The National Weather Service recommends that if you’re traveling in your car into the path of an oncoming tornado, immediately pull over and seek the nearest sturdy shelter – preferably an interior basement or first floor room of a well built municipal structure like a school or town hall. If no suitable building is available, as a LAST RESORT, lie flat in a ditch or low lying area to avoid flying debris, or drive away from the tornado only if it is far enough away and the road is clear.

Tornadoes Themselves

There are several widely held, but inaccurate beliefs about the storms themselves. The first is that the size of the funnel cloud is an indication of its relative strength. In reality, size does not matter when it comes to the wind speeds observed in tornadoes. Some of the strongest F5 tornadoes have measured less than 100 yards wide.

Another incorrect assumption is that tornadoes always move northwest, which may leave those southwest of a storm in a false sense of security. The truth is that while most tornadoes move in a general northwest direction, many times they do not and more importantly, a tornado can change directions suddenly and without notice.

Finally, the funnel cloud does not have to reach the ground in order to be destructive. Many believe the funnel cloud marks where the intense winds are located when in actuality, it’s just condensation. The destructive winds can reach the ground even if the funnel cloud does not. Furthermore, not all tornadoes have visible funnel clouds, and some may be obscured by heavy rain.

 Where and When Tornadoes Strike

When most of us think of tornadoes, thoughts of storms over expansive corn fields and flat prairie lands come to mind. And while the majority of tornadoes in the US do indeed occur in the Great Plains known as “Tornado Alley” during the period of March through June, they can occur just about anywhere and at any time. Tornadoes can traverse mountains, lakes, rivers, cliffs, and valleys. In fact, tornadoes have been documented in every state of the US and during every month of the year, in both rural and heavily urban areas. Dallas, St. Louis, Nashville, and even Brooklyn for example, have been hit multiple times, though many think that cities, especially ones with tall buildings, cannot. Tornadoes can also form on water (phenomena known as waterspouts), and the presence of a body of water does not weaken or stop a tornado.

Outrunning a Tornado

There are times when people try to outrun a tornado in their car, but this can be very dangerous. It is true that an average tornado moves slower than most cars at highway speeds, and at a great distance, motorists can avoid a visible tornado by driving away from it at a 90 degree angle relative to its path. However, this doesn’t take into consideration that a tornado doesn’t have to deal with traffic, obstacles blocking the road, emergency vehicles, flying debris, following a specific route (the road), or other drivers. Panicked driving can lead to fatal car accidents, and put others in danger. A vehicle can be swept up and tossed several hundred feet by a small tornado, even if the funnel cloud appears far away. Cars can also be damaged by debris and become disabled, blocking roadways and putting the occupants and other motorists in danger.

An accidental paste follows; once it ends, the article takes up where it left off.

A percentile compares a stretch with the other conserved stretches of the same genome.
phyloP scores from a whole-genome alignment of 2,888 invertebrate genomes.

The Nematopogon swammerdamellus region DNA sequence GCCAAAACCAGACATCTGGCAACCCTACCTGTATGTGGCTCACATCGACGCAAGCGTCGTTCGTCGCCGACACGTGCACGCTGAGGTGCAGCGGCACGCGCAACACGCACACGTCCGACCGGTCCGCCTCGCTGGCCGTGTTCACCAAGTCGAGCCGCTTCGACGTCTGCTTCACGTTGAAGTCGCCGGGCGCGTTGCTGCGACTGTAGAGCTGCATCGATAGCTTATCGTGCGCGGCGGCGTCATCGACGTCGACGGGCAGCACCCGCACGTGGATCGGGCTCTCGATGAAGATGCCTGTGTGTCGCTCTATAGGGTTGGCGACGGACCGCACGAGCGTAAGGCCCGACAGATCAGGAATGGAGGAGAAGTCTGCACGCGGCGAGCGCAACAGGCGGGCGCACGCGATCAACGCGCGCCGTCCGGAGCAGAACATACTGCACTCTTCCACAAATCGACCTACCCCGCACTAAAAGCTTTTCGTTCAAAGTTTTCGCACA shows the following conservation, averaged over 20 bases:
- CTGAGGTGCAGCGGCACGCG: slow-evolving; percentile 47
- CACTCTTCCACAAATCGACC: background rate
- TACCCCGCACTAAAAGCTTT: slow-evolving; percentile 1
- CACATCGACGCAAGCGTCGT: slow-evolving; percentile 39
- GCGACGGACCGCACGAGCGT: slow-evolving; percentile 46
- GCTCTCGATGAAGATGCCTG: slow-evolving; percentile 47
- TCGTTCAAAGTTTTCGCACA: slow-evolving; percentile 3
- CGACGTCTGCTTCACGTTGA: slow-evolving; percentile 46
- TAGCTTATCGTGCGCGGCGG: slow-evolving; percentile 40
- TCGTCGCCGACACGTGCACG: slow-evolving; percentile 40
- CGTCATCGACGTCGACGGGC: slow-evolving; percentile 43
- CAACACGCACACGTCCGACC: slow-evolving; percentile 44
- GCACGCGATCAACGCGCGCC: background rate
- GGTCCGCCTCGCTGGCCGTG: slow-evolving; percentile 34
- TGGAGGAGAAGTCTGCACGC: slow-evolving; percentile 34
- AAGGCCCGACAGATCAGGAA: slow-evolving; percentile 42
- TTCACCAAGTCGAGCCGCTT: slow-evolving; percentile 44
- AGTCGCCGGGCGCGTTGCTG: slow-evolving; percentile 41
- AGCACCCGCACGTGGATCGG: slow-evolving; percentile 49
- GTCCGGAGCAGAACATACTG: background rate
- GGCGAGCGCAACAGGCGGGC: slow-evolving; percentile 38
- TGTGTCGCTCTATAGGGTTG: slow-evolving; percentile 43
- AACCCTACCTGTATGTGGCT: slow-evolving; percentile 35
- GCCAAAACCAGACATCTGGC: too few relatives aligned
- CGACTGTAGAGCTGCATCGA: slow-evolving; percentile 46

Never leave the protection of a sturdy building to escape in a vehicle. An interior room, preferably in the basement (or lowest floor) is the best place to be in a tornado. Vehicles offer very limited protection during a tornado. Whether you are in a car or not, if you are outside, seek suitable shelter immediately.

Opening Windows

Because tornadoes cause changes in atmospheric pressure, it is believed that the difference between the inside and outside air pressures can cause a home to explode outward. This is false. In even the most violent tornadoes, the differences in pressure rarely exceed 10%, which most frame homes could withstand with closed windows. The “explosion” like damage can be attributed to disintegrating roofs and walls that have blown inwards into homes, causing the other three sides to fall outwards, creating the appearance of a house that has exploded. Not only does opening windows cause more damage to the interior of the home by allowing rain and wind inside, it also wastes valuable time that should be spent seeking shelter. Additionally, being near windows in a storm is dangerous as it potentially exposes occupants to flying glass.

In general, there is no guaranteed safety when in the path of a tornado. With winds up to 300 miles per hour, these forces of natures can derail trains, rip up highways, and destroy skyscrapers. But preparedness is the best way to increase your chances of survival. Knowing where to shelter is an essential part of tornado safety. If you live in a mobile home or are planning on traveling in a vehicle, make sure you have an evacuation plan and pick suitable shelters before an emergency takes place. A car or mobile home offers very little protection during a storm as they can be easily damaged, rolled, or thrown by weak tornadoes. Practicing a tornado drill with your family and coworkers will help educate them with what to do if a tornado does form. Finally, pay attention to weather forecasts and storm watches & warnings as these will provide you and your family more time to get to a safe location.

Edwards, Roger. “The Online Tornado FAQ.” The Online Tornado FAQ (by Roger Edwards, SPC). NOAA, 1 May 2017. Web. 05 May 2017. http://www.spc.ncep.noaa.gov/faq/tornado/.

“Tornadoes.” Tornadoes | Ready.gov. Department Of Homeland Security, n.d. Web. 10 May 2017. https://www.ready.gov/tornadoes.

“Tornado Myths.” Storm Aware. State of Missouri, n.d. Web. 05 May 2017. https://stormaware.mo.gov/tornado-myths/.

US Department of Commerce, NOAA, National Weather Service. “Highway Overpasses as Tornado Shelters: Fallout From the 3 May 1999 Oklahoma/Kansas Violent Tornado Outbreak.” National Weather Service. NOAA’s National Weather Service, 27 Sept. 2016. Web. 10 May 2017. https://www.weather.gov/oun/safety-overpass.